BOOKS The Sword of Honour Trilogy AUTHOR Evelyn Waugh – freewebdesing.com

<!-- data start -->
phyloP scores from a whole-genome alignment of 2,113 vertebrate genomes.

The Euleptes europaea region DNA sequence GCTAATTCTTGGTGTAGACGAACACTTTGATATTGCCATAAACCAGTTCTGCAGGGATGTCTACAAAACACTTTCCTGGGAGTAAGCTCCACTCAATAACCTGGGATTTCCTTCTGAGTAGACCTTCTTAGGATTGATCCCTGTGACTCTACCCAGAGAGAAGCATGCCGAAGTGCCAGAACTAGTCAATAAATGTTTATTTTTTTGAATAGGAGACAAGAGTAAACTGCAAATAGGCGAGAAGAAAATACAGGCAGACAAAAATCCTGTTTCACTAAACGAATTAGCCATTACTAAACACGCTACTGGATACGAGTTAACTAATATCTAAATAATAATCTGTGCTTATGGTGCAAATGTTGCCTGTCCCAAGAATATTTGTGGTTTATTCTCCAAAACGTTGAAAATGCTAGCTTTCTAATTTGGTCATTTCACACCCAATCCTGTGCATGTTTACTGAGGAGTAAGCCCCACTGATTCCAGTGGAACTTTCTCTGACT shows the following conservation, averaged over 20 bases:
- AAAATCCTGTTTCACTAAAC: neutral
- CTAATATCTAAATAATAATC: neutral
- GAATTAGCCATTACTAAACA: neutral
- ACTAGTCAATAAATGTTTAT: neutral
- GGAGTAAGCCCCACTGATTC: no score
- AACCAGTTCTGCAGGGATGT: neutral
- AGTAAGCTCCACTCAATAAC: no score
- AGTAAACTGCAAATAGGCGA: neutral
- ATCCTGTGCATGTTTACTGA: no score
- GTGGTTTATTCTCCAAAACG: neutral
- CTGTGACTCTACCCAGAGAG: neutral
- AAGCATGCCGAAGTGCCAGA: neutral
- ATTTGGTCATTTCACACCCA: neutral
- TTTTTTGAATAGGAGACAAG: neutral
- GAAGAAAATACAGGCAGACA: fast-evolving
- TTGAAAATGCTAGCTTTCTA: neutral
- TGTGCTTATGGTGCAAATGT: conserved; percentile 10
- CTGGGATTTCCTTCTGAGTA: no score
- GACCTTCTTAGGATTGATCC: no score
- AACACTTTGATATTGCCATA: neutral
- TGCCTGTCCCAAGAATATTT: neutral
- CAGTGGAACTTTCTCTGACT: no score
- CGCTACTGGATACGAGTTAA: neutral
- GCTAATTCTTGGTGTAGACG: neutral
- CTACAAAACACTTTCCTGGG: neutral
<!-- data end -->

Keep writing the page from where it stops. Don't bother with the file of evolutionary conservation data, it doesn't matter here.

Unconditional Surrender 2This third and final part went downhill for me as it becomes increasingly episodic and picaresue Yet again Guy is hanging around London ooking for a job yet again he bumbles through his training and injures his knee yep again Things pick up when he gets sent to Yugoslavia to Reine Mädchensache liaise with communist partisans fighting fascism and we have another of those brief momentsike the one in Crete where Guy actually comes to Animal Babies life and shows some compassion for the Jewish refugees with whom he s confronted But that s soon over For someone who s supposedly concerned with his Catholic spiritual welfare I find Guy remarkably emotionally cold and uncaring view spoiler Virginia has been killed Peregrine too The news did not affect Guy greatly hide spoiler There is something fundamentally wrong with these books referred to here as SOH so I don t have to keep misspelling honour over and over a An immensely entertaining and thought provoking account of one man s experience in WWII Despite Guy Crouchback s thinly veiled fictional version of Evelyn Waugh best efforts to do his part to he is destined to always be on the periphery of the war Contributing but not very heroically Even when he finds himself in the thick of things Battle of Crete May 1941 his experience is as a glorified message boy He is constantly walking from one post to another during the battle An officer without troops No chance to make his mark In the end though Guy s unspectacular wartime career ends up working out for the best He is spared being horrifically wounded and maimed he isn t shattered by his experiences and of course heives I ve never read Evelyn Waugh before Like millions of other Americans I ve seen the television mini series of Brideshead Revisited but this is the first time I ve read any of his work Though I know that others have expressed a distaste for Waugh s satire and prose I found myself ikely it almost instantly I don t know if the upper class and middle class of England were really ike this but I had a great time nevertheless I felt as if I was in an Agatha Christie story and went qasas-ul-quran left when Hercule Poirot went right and found myself in the study with Waugh and his creations There is humor and gravity in this novel Waugh combines the two elements and it works very well I m impressed This is not a glorification of the war or the generation that had to participate in it People are just people Some are heroic while others are cowardly Often at the same time Competence and incompetence go hand in hand Though there is the exaggeration that is to be expected of a work of fiction especially a satirical work of fiction the descriptions of the sheer boredom and ennui and the chaos of Action Now are dead on Armies exist to fight wars and wars are bothudicrous and deadly serious Often at the same time Waugh realized this and he does an excellent job bringing this dichotomy to ifeIf you go into this book expecting a novel about British WWII daring do along the ines of Alistair Maclean or Hammond Innes you will be tremendously disappointed You probably won t get beyond the first fifty pages However if you re wanting to read a novel about how one of the greatest catastrophes in Human history effected the small island of England people societyCatholic church and so on I think you Dead-End Road Mysteries ll enjoy Sword of Honor Manyiterary careers are doomed to go on slightly Hear the Wolves longer than they should and to outlive the author s original engrossing talentSo concludes Christopher Hitchens in a 2003 Atlantic article Evelyn Waugh The Permanent Adolescent reprinted in his collection of essays Arguably Actually the sentence is the first of his concluding paragraph which goes onWaugh himselfived to Valors Measure lament the Second Vatican Council and to deplore the abolition of the Latin Mass which meant that he became not Catholic than the Pope but curmudgeonly than his own confessors and conservative than the Church itself This has the accidentally beautiful result of making Sword of Honour into aiterary memorial not just for a BFI Film Classics lost world but for aost faith In Catholic doctrine one is supposed to hate the sin and Tni Tata Dunia Baru Sistem Pertahanan love the sinner This can be a distinction without a difference if the sin is to be something a Jew a homosexual even a divorcee rather than to do something Non Christian charity reuires however that one forgive Waugh precisely because it was his innate as well as his adopted vices that made him a king of comedy and of tragedy for almost three decadesHitchensays the ground for this conclusion by pointing out that Guy Crouchback the protagonist of the trilogy has to be taken as a stand in for Waugh himself since he s given the same day month and year of birth as was the author s And he expresses views about things that happened in the areas of Europe to which Waugh was posted during WW II that when I read the book I assumed to be ironic in the extreme but perhaps actually reflected the author s own thinking For example Hitchens uotes from Waugh s private journal The Russians now propose a partition of East Prussia It is a fact that now the Germans represent Europe against the world and continues The وصف الاستعباد في مملكة فاس - مذكرات أسير سويدي على عهد السلطان مولاي عبد الله long and didactic closing stages of Sword of Honour are amazingly blatant in the utterance they give to this rather unutterable thought Guy Crouchback regards the Yugoslav partisans as mere ciphers for Stalin sympathizes with theocal Fascists and admires the discipline of the German occupiers We know from many published memoirs that Waugh himself was eventually removed from this theater of operations for precisely that sort of insubordinationnevertheless to segue into my original thoughts on the trilogyI enjoyed the novels tremendously Many Fiend laugh outoud moments but there s a serious story here too and yes it is somewhat somber as it says on the dust jacket Very unusually for me once I started reading the trilogy I read nothing else until finishing the whole thing 700 pages ater I have the Everyman s Library edition which is a really first class book I read the introduction by Frank Kermode after the novels found it very interesting It s argely about the Catholic aristocracy of which Waugh was a converted member There s a real nice one page bibliography of books about Waugh and a very cool Chronology 14 pages PROBE MY ASS (A Reluctant Doctor/Patient Anal Sex erotica story) long of the events in Waugh sife which places them in two different contexts Literary and Historical EventsJust writing this short review The Pedlar and the Bandit King (Scarlet and the White Wolf, less than three years after reading the book makes me want to read them again I guess that s a good recommendationit would be hard to reread without taking Hitchens thoughts into account however Previous review The ConuestNext review Cinderella Man the story of the boxer James BraddockNewer review Down on the Farm gentle humor from the Minnesota northwestPreviousibrary review The Hobbit There and Back Again TolkienNext Marvins Room library review The Once and Future King TH White Men at Arms Part 1 of Sword of HonourWhat fun a bitike a cross between MASH PG Wodehouse and BridesheadAn upper class British Catholic divorc Roberto to the Dark Tower Came leaves his home in Italy at the start of WW2 to try to join the army and eventually succeedsThe story is populated by uirky characters and strange coincidences with glimpses of poignancy Most of the characters are in a perpetual state of genial incomprehension and incompetenceWaugh served in WW2 and if his experience was anythingike what was described it s amazing that we won However there are clearly some parallels as the book is peppered with mentions of specific dates and events helpfully explained in footnotes in my editionApthorpe s too Polyphemus literal thunderbox the old colonel that should have retired but no one uite wants to tell him he s not needed any bizarre and nonsensical bureaucracy all beautifully writtenAnd best of all there are two seuelset s hope they re as goodOfficers and Gentlemen Part 2 of Sword of HonourIn many ways this is very similar to the previous book about Guy Crouchback of the Halberdiers soldiers being resigned to the comic ineptitude of their commanders and all sorts of intriguing characters However this volume has about the tactics and experience of war so that I did slightly Pink Ribbons, Inc. lose track in places despite all the historical footnotes andess outright comedy Star Cookies Comfort less ofife back home Mail Horror Bride (One Nation Under Zombies less Catholic angstess Catholicism altogether etc The Doros asin mga Anghel loucheness in Alexandria was good and accidental heroics of view spoilerblowing up a railway in occupied France because they failed to find the Channel Island they wereooking for hide spoiler The dystopian and satirical world of and unprepared England World War IIIf this were just a review of the ineffective jaundiced sarcastic snobbish effete England portrayed by Evelyn Waugh throughout the Sword of Honor Trilogy this would be a 4 star review It is depressing when it is not This is Evelyn Waugh s final edited version of the Sword of Honour trilogy If you re interested in reading the trilogy you really should read this version as the book is really one ong continuous story with the same characters throughout and some apparently tedious passages have been edited out Highly recommended by me as well. Igures so familiar from Waugh's early satires The deepest pleasures these novels afford come from observing a great satiric writer employ his gifts with extraordinary subtlety delicacy and human feeling for purposes that are ultimately anything but satir.